Lower extremity sagittal joint moment production during split-belt treadmill walking

Ryan T Roemmich, Elizabeth L Stegemöller, Chris J Hass
Journal of Biomechanics 2012 November 15, 45 (16): 2817-21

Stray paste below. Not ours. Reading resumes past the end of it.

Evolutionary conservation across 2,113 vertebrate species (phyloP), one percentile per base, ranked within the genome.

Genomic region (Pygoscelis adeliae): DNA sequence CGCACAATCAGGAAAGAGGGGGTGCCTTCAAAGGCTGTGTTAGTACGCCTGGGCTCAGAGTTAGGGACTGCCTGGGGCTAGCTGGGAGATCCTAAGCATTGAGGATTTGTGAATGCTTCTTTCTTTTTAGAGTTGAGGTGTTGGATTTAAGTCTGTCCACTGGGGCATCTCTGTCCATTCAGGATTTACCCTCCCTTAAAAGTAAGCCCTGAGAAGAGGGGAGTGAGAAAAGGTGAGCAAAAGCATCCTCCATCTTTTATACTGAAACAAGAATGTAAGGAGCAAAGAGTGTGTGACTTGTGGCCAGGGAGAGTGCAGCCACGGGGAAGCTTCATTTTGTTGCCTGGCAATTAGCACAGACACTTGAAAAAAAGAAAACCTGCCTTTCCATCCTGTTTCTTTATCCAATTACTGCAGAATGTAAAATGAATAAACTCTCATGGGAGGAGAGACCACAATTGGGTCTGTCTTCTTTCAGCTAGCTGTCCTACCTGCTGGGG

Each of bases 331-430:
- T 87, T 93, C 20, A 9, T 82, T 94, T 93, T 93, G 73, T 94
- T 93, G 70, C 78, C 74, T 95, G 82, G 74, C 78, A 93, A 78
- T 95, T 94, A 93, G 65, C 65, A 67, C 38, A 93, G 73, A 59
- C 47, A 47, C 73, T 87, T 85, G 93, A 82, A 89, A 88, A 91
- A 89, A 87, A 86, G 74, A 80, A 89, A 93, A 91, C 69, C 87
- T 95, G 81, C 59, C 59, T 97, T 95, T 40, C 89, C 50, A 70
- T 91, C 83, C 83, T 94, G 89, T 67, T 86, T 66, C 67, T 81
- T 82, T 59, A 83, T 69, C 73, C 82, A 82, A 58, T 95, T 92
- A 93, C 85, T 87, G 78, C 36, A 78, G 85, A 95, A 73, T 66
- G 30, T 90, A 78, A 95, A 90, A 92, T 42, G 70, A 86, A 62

The split-belt treadmill (SBT) has recently been used to rehabilitate locomotor asymmetries in clinical populations. However, the joint mechanics produced while walking on a SBT are not well-understood. The purpose of this study was to investigate the lower extremity sagittal joint moment patterns produced by each limb during SBT walking and provide insight as to how these joint moment patterns may be useful in rehabilitating unilateral gait deficits. Thirteen healthy young volunteers walked on the SBT with the belts tied and in a "SPLIT" session in which one belt moved twice as fast as the other. Sagittal lower extremity joint moment and ground reaction force impulses were then calculated over the braking and propulsive phases of the gait cycle. Paired t-tests were performed to analyze magnitude differences between conditions (i.e. the fast and slow limbs during SPLIT vs. the same limb during tied-belt walking) and between the fast and slow limbs during SPLIT. During the SPLIT session, the fast limb produced higher ground reaction force and ankle moment impulses during the propulsive and braking phases, and lower knee moment impulses during the propulsive phase when compared to the slow limb. The knee moment impulse was also significantly higher during braking in the slow limb than in the fast limb. The mechanics of each limb during the SPLIT session also differed from the mechanics observed when the belt speeds were tied. Based on these findings, we suggest that each belt may have intrinsic value in rehabilitating specific unilateral locomotor deficits.

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